Lars: Yeah, Ohio’s a solid pick. Sherrod Brown is literally the last man standing.

Chris: Good pick, though I must say I’m of more a cut and run mindset. Sure, you’ve got Cleveland and Columbus, but otherwise it’s McMansion suburbs and small towns that are voting redder and redder.

Michael: We should also point out that Chris is from Ohio so definitely knows more than me about this, lol.

Lars: True. Chris, do you feel the big cities, traditionally Democratic territory these days, are salvageable at all for Democrats to offset losses in other parts of the state? And in Ohio, the unions were also formerly solidly Democratic territory… not so much anymore…

Chris: Yeah, this might be the point where I’m too close to the fire. Sure, there’s a lot of city and Democrats seem to have been able to get back the suburbs, but it feels like Ohio’s only going to get redder. The Unions are long gone and Cleveland isn’t big enough to swing the state blue. That, and all of southern Ohio is basically Kentucky which I suspect will continue to do the same.

Michael: I will say that I think there’s some potential for the 2022 Senate race. Republican candidate Josh Mandel has already gotten slapped by Twitter for “hateful conduct,” and Hillbilly Elegy author JD Vance — a political novice with ties to controversial venture capitalist Peter Thiel — may soon enter the race. Both of those guys give off serious Todd Akin/Sharron Angle/Richard Mourdock vibes to me. Ohio may be too far gone for it to matter but I could see them doing something stupid to tank their campaign. That said, I have no idea what Democrat you run in that race (Tim Ryan?)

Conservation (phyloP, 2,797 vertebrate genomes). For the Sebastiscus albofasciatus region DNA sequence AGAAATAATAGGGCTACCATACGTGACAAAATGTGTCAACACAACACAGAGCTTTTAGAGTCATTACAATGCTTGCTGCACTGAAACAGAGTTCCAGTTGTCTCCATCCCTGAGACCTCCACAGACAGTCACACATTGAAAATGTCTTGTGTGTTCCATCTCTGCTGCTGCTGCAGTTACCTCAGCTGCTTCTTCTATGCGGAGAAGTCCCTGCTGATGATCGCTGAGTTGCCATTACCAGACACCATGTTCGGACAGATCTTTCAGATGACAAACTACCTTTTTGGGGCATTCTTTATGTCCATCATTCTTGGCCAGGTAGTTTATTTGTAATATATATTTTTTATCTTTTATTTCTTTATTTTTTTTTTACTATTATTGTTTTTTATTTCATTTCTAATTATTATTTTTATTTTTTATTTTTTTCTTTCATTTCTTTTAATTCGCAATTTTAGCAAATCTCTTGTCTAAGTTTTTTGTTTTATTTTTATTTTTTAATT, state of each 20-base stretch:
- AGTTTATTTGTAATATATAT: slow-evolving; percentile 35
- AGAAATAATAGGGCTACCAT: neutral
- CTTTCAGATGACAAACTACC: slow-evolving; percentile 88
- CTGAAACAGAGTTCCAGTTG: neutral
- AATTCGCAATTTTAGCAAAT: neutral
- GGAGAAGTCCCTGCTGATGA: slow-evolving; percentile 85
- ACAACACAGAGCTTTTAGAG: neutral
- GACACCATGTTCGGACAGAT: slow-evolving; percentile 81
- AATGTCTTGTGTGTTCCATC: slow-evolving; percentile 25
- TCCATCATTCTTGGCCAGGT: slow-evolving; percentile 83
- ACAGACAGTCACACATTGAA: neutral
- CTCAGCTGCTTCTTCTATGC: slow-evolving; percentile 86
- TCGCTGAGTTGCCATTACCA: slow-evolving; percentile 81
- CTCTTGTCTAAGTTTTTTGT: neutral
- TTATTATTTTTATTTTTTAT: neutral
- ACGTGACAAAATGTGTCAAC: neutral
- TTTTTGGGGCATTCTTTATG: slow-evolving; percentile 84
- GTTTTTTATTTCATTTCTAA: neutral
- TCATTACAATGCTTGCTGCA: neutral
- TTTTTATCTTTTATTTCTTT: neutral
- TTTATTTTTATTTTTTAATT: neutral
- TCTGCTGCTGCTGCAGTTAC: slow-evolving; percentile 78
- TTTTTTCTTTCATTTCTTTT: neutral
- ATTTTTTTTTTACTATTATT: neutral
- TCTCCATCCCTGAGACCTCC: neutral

Also, redistricing will probably be brutal to Dems ahead of the 2022 cycle.

Chris: Try to find another Sherrod Brown? Even then I think he only survived off name recognition and getting a good senate cycle.

Lars: Nan Whaley, mayor of Dayton, is an option too. HUD Secretary Marcia Fudge (from Ohio) touted her and Ryan on Thursday to potentially win the seat, saying not to write it off.

And yeah, Sherrod Brown actually underperformed the expected margin in 2018 too, but it didn’t matter much in such a strong Democratic year during those midterms.

Chris: Yeah, again I’d love to have hope but I think the time as Ohio being a swing state has passed.

Lars: Agreed. And I think Ohio was the last “easy” pick… so for the last set of three, let’s get some hot takes! Kick us off, Mike!

Michael: Ok, this is gonna be controversial…

I know that this state has being improving for Democrats in recent years. I know there are reasons to be bullish for the future. But at some point, you need to win some races. Which is why I think the Dems need to pull back and rethink their approach to… Texas.

Lars: oooh, interesting.

Texas was the 9th closest state in 2020, going for Trump by around 5.5%. Though neither candidate really spent money there, and the Biden campaign did make three stops there while Trump’s made none.

Chris: Ohhh it’s SUCH a big whale though.

Lars: I don’t see how Democrats don’t start being more aggressive in Texas if they concede Florida.

But then again, Michael was the only one not quite sold that Dems should concede FL.

Chris: Dem PACs spent about 7 mil there and the Republicans didn’t spend squat so some part of me fears it may just be a money hole but the huge cities and bluer Latino population makes me think it’s a good a risk for them.